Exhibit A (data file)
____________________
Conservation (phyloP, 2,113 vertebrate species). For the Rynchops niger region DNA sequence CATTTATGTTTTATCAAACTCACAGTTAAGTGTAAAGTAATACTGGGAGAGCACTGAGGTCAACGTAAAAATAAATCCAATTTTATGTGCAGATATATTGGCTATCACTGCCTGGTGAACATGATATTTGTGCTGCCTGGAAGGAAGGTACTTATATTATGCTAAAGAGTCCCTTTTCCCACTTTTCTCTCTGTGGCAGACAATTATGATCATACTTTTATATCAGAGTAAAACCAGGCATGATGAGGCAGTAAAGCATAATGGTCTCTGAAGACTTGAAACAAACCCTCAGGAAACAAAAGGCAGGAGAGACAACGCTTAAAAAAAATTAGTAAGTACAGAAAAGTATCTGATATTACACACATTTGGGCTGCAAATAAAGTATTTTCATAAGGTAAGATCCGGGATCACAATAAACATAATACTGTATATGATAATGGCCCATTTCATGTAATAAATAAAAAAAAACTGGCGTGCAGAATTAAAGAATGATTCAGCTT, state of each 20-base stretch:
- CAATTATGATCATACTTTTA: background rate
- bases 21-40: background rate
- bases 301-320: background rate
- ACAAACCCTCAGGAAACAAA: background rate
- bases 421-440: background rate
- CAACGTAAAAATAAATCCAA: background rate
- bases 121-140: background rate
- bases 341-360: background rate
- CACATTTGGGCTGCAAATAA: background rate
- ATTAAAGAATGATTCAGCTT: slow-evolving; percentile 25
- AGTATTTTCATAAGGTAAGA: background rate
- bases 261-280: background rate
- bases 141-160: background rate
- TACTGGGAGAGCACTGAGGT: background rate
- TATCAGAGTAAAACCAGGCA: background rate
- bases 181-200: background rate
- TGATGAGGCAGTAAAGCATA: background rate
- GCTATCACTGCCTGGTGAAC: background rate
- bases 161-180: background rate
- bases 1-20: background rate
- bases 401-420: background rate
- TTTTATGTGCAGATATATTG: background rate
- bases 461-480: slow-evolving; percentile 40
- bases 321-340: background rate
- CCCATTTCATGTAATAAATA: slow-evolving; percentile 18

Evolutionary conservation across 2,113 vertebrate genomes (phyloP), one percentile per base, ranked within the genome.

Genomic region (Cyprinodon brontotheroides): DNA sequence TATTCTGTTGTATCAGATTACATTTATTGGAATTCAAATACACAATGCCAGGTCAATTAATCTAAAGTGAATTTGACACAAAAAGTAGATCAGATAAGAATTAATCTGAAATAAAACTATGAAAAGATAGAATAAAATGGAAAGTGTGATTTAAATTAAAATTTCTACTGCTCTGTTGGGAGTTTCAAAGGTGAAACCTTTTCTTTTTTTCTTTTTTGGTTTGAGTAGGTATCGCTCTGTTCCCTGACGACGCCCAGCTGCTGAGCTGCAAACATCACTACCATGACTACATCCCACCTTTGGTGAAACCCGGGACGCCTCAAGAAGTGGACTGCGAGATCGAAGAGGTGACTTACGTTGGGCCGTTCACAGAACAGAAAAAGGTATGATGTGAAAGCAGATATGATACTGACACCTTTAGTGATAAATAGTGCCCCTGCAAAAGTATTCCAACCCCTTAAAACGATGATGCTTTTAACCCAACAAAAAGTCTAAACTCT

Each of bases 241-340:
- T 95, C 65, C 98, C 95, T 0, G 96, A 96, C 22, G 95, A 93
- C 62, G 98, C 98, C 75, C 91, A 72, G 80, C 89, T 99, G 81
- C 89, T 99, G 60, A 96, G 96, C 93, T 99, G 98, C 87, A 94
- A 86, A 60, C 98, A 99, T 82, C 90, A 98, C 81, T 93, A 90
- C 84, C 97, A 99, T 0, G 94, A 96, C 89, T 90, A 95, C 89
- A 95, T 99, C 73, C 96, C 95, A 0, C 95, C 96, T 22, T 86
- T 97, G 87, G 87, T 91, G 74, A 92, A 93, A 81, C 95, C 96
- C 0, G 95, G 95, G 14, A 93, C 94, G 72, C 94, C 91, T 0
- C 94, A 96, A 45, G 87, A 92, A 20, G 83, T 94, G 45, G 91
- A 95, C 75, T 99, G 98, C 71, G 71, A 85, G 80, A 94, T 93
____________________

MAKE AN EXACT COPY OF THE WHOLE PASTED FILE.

Conservation (phyloP, 2,113 vertebrate species). For the Rynchops niger region DNA sequence CATTTATGTTTTATCAAACTCACAGTTAAGTGTAAAGTAATACTGGGAGAGCACTGAGGTCAACGTAAAAATAAATCCAATTTTATGTGCAGATATATTGGCTATCACTGCCTGGTGAACATGATATTTGTGCTGCCTGGAAGGAAGGTACTTATATTATGCTAAAGAGTCCCTTTTCCCACTTTTCTCTCTGTGGCAGACAATTATGATCATACTTTTATATCAGAGTAAAACCAGGCATGATGAGGCAGTAAAGCATAATGGTCTCTGAAGACTTGAAACAAACCCTCAGGAAACAAAAGGCAGGAGAGACAACGCTTAAAAAAAATTAGTAAGTACAGAAAAGTATCTGATATTACACACATTTGGGCTGCAAATAAAGTATTTTCATAAGGTAAGATCCGGGATCACAATAAACATAATACTGTATATGATAATGGCCCATTTCATGTAATAAATAAAAAAAAACTGGCGTGCAGAATTAAAGAATGATTCAGCTT, state of each 20-base stretch:
- CAATTATGATCATACTTTTA: background rate
- bases 21-40: background rate
- bases 301-320: background rate
- ACAAACCCTCAGGAAACAAA: background rate
- bases 421-440: background rate
- CAACGTAAAAATAAATCCAA: background rate
- bases 121-140: background rate
- bases 341-360: background rate
- CACATTTGGGCTGCAAATAA: background rate
- ATTAAAGAATGATTCAGCTT: slow-evolving; percentile 25
- AGTATTTTCATAAGGTAAGA: background rate
- bases 261-280: background rate
- bases 141-160: background rate
- TACTGGGAGAGCACTGAGGT: background rate
- TATCAGAGTAAAACCAGGCA: background rate
- bases 181-200: background rate
- TGATGAGGCAGTAAAGCATA: background rate
- GCTATCACTGCCTGGTGAAC: background rate
- bases 161-180: background rate
- bases 1-20: background rate
- bases 401-420: background rate
- TTTTATGTGCAGATATATTG: background rate
- bases 461-480: slow-evolving; percentile 40
- bases 321-340: background rate
- CCCATTTCATGTAATAAATA: slow-evolving; percentile 18

Evolutionary conservation across 2,113 vertebrate genomes (phyloP), one percentile per base, ranked within the genome.

Genomic region (Cyprinodon brontotheroides): DNA sequence TATTCTGTTGTATCAGATTACATTTATTGGAATTCAAATACACAATGCCAGGTCAATTAATCTAAAGTGAATTTGACACAAAAAGTAGATCAGATAAGAATTAATCTGAAATAAAACTATGAAAAGATAGAATAAAATGGAAAGTGTGATTTAAATTAAAATTTCTACTGCTCTGTTGGGAGTTTCAAAGGTGAAACCTTTTCTTTTTTTCTTTTTTGGTTTGAGTAGGTATCGCTCTGTTCCCTGACGACGCCCAGCTGCTGAGCTGCAAACATCACTACCATGACTACATCCCACCTTTGGTGAAACCCGGGACGCCTCAAGAAGTGGACTGCGAGATCGAAGAGGTGACTTACGTTGGGCCGTTCACAGAACAGAAAAAGGTATGATGTGAAAGCAGATATGATACTGACACCTTTAGTGATAAATAGTGCCCCTGCAAAAGTATTCCAACCCCTTAAAACGATGATGCTTTTAACCCAACAAAAAGTCTAAACTCT

Each of bases 241-340:
- T 95, C 65, C 98, C 95, T 0, G 96, A 96, C 22, G 95, A 93
- C 62, G 98, C 98, C 75, C 91, A 72, G 80, C 89, T 99, G 81
- C 89, T 99, G 60, A 96, G 96, C 93, T 99, G 98, C 87, A 94
- A 86, A 60, C 98, A 99, T 82, C 90, A 98, C 81, T 93, A 90
- C 84, C 97, A 99, T 0, G 94, A 96, C 89, T 90, A 95, C 89
- A 95, T 99, C 73, C 96, C 95, A 0, C 95, C 96, T 22, T 86
- T 97, G 87, G 87, T 91, G 74, A 92, A 93, A 81, C 95, C 96
- C 0, G 95, G 95, G 14, A 93, C 94, G 72, C 94, C 91, T 0
- C 94, A 96, A 45, G 87, A 92, A 20, G 83, T 94, G 45, G 91
- A 95, C 75, T 99, G 98, C 71, G 71, A 85, G 80, A 94, T 93